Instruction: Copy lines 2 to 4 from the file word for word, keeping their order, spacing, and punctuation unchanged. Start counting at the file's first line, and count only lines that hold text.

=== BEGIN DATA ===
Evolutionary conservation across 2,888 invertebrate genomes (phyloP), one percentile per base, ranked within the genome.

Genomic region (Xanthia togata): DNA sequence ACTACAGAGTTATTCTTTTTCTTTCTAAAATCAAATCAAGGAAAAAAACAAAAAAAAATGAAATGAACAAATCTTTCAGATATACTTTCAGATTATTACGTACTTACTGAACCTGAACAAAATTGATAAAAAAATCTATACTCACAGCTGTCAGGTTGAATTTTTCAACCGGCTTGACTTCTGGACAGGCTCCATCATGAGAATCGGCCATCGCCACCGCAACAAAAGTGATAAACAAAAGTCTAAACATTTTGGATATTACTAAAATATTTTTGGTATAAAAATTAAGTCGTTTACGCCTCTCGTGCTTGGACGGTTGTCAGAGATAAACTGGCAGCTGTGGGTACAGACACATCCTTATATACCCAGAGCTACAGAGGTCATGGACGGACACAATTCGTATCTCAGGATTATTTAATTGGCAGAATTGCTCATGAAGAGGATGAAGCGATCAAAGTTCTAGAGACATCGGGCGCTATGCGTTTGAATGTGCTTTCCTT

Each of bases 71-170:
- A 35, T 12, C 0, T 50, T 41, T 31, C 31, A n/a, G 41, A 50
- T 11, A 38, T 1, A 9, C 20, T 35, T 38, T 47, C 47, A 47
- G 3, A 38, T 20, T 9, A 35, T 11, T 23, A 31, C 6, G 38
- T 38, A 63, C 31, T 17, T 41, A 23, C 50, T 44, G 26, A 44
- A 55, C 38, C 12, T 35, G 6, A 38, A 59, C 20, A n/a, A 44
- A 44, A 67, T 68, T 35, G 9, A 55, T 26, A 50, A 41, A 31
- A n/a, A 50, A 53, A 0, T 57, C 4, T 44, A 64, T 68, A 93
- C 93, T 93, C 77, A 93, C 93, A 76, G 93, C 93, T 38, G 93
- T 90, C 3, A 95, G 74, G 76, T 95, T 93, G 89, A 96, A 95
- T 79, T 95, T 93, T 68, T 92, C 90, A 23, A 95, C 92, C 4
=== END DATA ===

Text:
Genomic region (Xanthia togata): DNA sequence ACTACAGAGTTATTCTTTTTCTTTCTAAAATCAAATCAAGGAAAAAAACAAAAAAAAATGAAATGAACAAATCTTTCAGATATACTTTCAGATTATTACGTACTTACTGAACCTGAACAAAATTGATAAAAAAATCTATACTCACAGCTGTCAGGTTGAATTTTTCAACCGGCTTGACTTCTGGACAGGCTCCATCATGAGAATCGGCCATCGCCACCGCAACAAAAGTGATAAACAAAAGTCTAAACATTTTGGATATTACTAAAATATTTTTGGTATAAAAATTAAGTCGTTTACGCCTCTCGTGCTTGGACGGTTGTCAGAGATAAACTGGCAGCTGTGGGTACAGACACATCCTTATATACCCAGAGCTACAGAGGTCATGGACGGACACAATTCGTATCTCAGGATTATTTAATTGGCAGAATTGCTCATGAAGAGGATGAAGCGATCAAAGTTCTAGAGACATCGGGCGCTATGCGTTTGAATGTGCTTTCCTT

Each of bases 71-170:
- A 35, T 12, C 0, T 50, T 41, T 31, C 31, A n/a, G 41, A 50